Perhaps the highlight of Blackout is the arrival of San Francisco's Chrome. "Helios Creed, the guitarist, singer, songwriter, and sound artist who's been the driving force behind all recent incarnations of legendary sci-fi/psych/punk/postpunk band Chrome, didn't even play on their 1976 debut, The Visitation. But it's pretty unanimously agreed that the band really took off after he joined, with the superweird 1978 and '79 masterpieces Alien Soundtracks and Half Machine Lip Moves," says Monica Kendrick. "For this show, he's joined by a five-piece band that includes keyboardist Tommy Grenas (formerly of Pressurehed) and drummer Aleph Kali, both of whom have been with Chrome for 17 years, meaning they were around for the solid late-90s reunion. For me what's more exciting, though, is that he's polishing up a double album of unreleased late-70s Chrome tracks—a snafu over bills kept the tapes in limbo for more than 30 years—and plans to release it later this year."
The Norwegian rock 'n' roll staples are back with a brand-new singer named Tony Sylvester, who according to Kevin Warwick is "a burly Englishman who cut his teeth singing for hardcore bands such as Dukes of Nothing and served as president of the London chapter of the Turbojugend—the band's rabid fan club, whose seemingly omnipresent denim-clad legions undoubtedly contributed to Turbonegro’s choice to soldier on. Last year's Sexual Harassment (Scandinavian Leather) proves that decision sound. Coated in Kiss-style glam and sometimes just as flat-out ridiculous as that band ("Shake Your Shit Machine"), the album benefits from Sylvester's gruff, throaty vocals—a departure from Von Helvete's relatively sassy singing—and the hard-ass rock 'n' roll licks that guitarist Euroboy can lay down at will."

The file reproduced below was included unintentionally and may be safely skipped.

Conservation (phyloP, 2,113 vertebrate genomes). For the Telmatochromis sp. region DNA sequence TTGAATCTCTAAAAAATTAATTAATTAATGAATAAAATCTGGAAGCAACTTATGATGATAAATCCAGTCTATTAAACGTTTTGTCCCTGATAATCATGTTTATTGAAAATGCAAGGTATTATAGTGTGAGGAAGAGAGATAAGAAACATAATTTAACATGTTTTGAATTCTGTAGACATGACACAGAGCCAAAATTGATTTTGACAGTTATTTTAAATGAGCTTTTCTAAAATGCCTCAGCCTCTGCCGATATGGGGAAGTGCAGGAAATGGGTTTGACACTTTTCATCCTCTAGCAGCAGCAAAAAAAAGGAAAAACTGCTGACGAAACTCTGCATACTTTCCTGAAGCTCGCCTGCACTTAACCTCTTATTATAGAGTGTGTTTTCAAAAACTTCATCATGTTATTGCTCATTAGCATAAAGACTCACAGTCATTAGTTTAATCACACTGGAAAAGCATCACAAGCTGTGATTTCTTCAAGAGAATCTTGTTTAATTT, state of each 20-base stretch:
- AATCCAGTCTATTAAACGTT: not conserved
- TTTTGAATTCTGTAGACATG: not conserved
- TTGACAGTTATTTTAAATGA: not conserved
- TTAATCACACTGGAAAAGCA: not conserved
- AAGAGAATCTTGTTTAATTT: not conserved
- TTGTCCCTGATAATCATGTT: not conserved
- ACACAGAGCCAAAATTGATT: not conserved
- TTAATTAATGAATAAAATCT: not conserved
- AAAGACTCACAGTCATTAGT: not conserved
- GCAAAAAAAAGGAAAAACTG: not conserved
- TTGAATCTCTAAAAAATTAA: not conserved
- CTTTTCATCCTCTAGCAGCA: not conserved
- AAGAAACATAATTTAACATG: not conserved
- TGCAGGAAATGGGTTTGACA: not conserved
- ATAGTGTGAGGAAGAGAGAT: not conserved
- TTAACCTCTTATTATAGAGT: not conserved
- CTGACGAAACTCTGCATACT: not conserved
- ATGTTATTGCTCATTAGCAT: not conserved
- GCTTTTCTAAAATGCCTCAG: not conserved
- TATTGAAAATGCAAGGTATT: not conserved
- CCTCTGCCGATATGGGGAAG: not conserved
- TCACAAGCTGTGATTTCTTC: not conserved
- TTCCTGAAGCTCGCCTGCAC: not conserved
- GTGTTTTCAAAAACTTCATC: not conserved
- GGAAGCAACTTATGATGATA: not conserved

Rafi Malkiel is playing at the Old Town School of Folk Music as part of the inaugural Israeli Jazz Festival. Peter Margasak says, "On his terrific 2010 album Water (Tzadik), Israeli trombonist Rafi Malkiel demonstrates the cosmopolitan spirit of his adopted home of New York without ditching his roots. From track to track his compositions—alternately elegant and boisterous, but always infectious—draw from Jamaican reggae ("Eden Rain"), Duke Ellington's jungle-band sound ("A Drink of Spring"), and, more than anything, Afro-Caribbean styles, but the Middle Eastern modes of his homeland ripple throughout, especially in the eruptions of klezmer that turn pretty melodies and graceful rhythms into wild throwdowns."